THE BLOG

Hold the Flowers: 3 Mother's Day Messages that Matter

05/09/2015 05:53 pm ET | Updated May 09, 2016

happy mother and son at sunsetOn Mother's Day, we buy flowers and cards to show our mothers how much we care. But there are other ways we can value the mothers in our lives. Here are three messages you probably won't find in any greeting cards but would mean a lot to working moms.

1. You make great sacrifices every day to nurture your loved ones and provide
economic security for your family, so you should never have to choose between the job you need and the family you love.

Women lose hundreds of thousands of dollars over a lifetime due to taking time off, unpaid, to care for children and other family members. Paid family and medical leave policies can help working mothers take time off for caregiving responsibilities and their own medical needs. Yet today in the United States, working women are only guaranteed unpaid leave without being fired when they need time off for these important reasons.

2. As a provider and role model for your family, your hard work is measurable, and you should be compensated fairly for it.

Today, women earn just 78 percent of what men earn. Being paid equally for equal work is especially critical when you consider that women are the primary breadwinners in 41 percent of families and co-breadwinners in another 23 percent. Studies also have shown that motherhood is associated with a wage penalty and lower future career earnings. Women need both access to higher wage jobs as well as higher minimum wages in order to support their families.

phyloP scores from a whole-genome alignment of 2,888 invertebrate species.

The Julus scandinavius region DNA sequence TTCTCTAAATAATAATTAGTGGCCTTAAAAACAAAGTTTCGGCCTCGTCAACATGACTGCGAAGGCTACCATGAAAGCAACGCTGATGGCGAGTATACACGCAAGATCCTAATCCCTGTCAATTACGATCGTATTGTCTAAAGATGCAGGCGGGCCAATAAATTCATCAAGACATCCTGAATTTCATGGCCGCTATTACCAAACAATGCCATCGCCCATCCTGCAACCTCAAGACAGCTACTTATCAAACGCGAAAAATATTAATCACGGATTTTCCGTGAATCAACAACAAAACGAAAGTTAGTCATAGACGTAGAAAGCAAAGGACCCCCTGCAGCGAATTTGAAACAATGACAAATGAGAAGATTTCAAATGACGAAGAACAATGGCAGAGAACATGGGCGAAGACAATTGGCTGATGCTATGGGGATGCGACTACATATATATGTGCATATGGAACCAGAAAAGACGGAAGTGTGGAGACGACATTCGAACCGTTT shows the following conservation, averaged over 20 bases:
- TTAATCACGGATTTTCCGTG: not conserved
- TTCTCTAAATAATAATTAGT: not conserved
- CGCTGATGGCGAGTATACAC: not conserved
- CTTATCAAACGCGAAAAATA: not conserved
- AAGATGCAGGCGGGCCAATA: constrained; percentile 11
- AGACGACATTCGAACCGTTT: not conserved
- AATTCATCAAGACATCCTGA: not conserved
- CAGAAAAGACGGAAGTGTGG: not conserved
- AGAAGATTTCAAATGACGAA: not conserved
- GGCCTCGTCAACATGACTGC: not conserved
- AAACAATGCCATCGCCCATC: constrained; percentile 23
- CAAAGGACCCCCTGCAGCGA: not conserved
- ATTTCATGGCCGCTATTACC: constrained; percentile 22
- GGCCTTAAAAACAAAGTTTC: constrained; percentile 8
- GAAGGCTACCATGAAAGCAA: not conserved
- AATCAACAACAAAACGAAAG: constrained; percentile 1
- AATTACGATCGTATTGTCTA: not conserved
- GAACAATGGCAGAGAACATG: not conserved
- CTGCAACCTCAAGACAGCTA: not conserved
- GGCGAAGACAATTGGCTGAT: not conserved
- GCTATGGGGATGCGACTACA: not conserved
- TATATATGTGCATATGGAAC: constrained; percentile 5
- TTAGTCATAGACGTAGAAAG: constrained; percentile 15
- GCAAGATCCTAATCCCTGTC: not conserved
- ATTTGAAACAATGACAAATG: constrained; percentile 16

3. You always put your needs before others, taking care of yourself last, but taking care of your own health should be a priority.

Seventy percent of mothers with children under the age of 18 participate in the labor force. Thanks to the Affordable Care Act, being a mom is no longer considered a pre-existing condition. More mothers now have access to a range of quality, affordable health care accommodations for themselves and their children. And all marketplace plans must cover maternity and newborn care.

Policies for working mothers − including paid leave, equal pay, access to nontraditional jobs − are the cornerstone of women's economic security. Join us in honoring working moms, and all women, year-round as we continue to push for the policies that will make their lives better. Learn more at www.dol.gov/WB.

Latifa Lyles is the director of the department's Women's Bureau.